(R 0. CH
wherein R and a are as defined and OH is in a position other than meta with respect to the group linking the aromatic nuclei.
11. Process as defined in 91312 19 Whri11 l 12 phenol is used in amounts of at least about 3 moles per mole of said linear trimer.
12. Process as defined in claim 10 wherein the said phenol is used in amounts of about 3 moles to about 15 -moles per mole of said linear trimer.
at l 0..
CH3 wherein R is a member selected from the group consisting of alkyls and halogens, a has a value of 0 to 4 inclusive and OH is in a position other than meta with respect to the group linking the aromatic nuclei, with a phenol having the formula:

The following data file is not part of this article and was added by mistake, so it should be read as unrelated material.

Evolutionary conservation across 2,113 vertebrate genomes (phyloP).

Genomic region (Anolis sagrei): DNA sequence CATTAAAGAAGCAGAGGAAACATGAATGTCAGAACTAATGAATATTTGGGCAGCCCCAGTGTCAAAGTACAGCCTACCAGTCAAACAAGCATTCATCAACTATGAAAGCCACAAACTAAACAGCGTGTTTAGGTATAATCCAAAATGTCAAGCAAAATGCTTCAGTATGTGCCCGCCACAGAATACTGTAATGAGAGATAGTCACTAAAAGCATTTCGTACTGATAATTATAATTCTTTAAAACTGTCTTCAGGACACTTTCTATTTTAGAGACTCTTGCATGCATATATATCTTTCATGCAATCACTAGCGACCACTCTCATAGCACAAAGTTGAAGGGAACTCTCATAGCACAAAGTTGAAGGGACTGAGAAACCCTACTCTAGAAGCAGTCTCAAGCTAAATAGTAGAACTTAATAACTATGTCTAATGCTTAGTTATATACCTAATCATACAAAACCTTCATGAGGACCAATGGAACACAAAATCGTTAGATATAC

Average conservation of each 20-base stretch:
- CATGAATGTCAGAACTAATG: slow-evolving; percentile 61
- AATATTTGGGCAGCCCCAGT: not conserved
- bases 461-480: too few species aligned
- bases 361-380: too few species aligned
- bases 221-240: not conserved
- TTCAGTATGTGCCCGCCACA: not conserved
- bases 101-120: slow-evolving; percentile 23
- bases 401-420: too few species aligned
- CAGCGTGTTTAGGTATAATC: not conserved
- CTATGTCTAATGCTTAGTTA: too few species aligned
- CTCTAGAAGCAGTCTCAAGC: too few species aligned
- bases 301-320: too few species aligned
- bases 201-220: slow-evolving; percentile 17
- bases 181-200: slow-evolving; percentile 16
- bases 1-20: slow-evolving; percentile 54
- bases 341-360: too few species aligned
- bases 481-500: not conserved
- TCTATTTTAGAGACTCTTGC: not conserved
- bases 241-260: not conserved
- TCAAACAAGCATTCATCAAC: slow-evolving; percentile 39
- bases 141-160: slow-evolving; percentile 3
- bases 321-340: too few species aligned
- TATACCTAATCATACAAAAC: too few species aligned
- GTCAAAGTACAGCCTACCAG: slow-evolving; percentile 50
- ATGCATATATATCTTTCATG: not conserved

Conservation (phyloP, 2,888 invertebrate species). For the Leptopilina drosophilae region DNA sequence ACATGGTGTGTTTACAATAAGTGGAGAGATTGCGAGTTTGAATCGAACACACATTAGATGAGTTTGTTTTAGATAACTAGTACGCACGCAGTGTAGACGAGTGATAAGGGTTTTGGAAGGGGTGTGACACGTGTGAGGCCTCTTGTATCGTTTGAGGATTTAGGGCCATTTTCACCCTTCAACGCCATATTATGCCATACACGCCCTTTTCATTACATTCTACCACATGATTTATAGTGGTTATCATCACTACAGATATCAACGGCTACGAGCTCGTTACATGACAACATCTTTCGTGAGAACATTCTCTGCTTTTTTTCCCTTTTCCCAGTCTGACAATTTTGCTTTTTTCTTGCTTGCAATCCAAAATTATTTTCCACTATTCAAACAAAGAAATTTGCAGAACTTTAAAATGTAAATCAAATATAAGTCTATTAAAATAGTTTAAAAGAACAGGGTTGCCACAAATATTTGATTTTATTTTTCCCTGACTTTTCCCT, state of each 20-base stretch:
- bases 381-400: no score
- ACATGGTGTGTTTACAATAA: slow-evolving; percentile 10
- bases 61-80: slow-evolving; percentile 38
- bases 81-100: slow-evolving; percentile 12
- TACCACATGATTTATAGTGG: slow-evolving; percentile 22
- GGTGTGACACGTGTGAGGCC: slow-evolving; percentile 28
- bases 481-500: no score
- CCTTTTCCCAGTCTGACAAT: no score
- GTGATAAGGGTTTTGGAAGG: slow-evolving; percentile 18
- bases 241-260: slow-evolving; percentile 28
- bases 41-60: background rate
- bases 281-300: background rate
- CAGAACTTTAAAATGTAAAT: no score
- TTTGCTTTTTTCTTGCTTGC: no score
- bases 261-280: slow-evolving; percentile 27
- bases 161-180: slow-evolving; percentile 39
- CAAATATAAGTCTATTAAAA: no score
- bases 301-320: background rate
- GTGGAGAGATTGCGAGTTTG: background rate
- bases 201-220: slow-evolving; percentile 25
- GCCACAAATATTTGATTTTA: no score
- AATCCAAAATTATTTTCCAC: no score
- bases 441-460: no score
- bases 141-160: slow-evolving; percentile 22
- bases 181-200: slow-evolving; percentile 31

wherein R has the formula:
OH; to form a trisphenol having the formula:
HO OH; I
References Cited by the Examiner UNITED STATES PATENTS 2,191,831 2/ 1940 Perkins 260619 2,891,092 6/1959 Hui-dis et a1. 260619 X 2,979,534 4/1961 Petropoulos et a1. 260-619 FOREIGN PATENTS 611,184 12/1961 Belgium. 1,280,765 11/1961 France. 1,004,168 3/1957 Germany.
600,985 4/ 1948 Great Britain.
OTHER REFERENCES Corson et al., Jour. Organic Chem., 232549 (1958 1 page.
Chem. Abstracts, vol. 57 (1962), 12383 4 (1 page) LEON ZITVER, Primary Examiner.
LORRAINE A. WEINBERGER, Examiner.
G. MOORE; D M. H L R, Assistant Exa ne s
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|International Classification||C07C39/21, C07C37/14, C07C37/52|
|Cooperative Classification||C07C2102/08, C07C39/21, C07C37/11, C07C37/14, C07C37/52|
|European Classification||C07C37/52, C07C39/21, C07C37/14|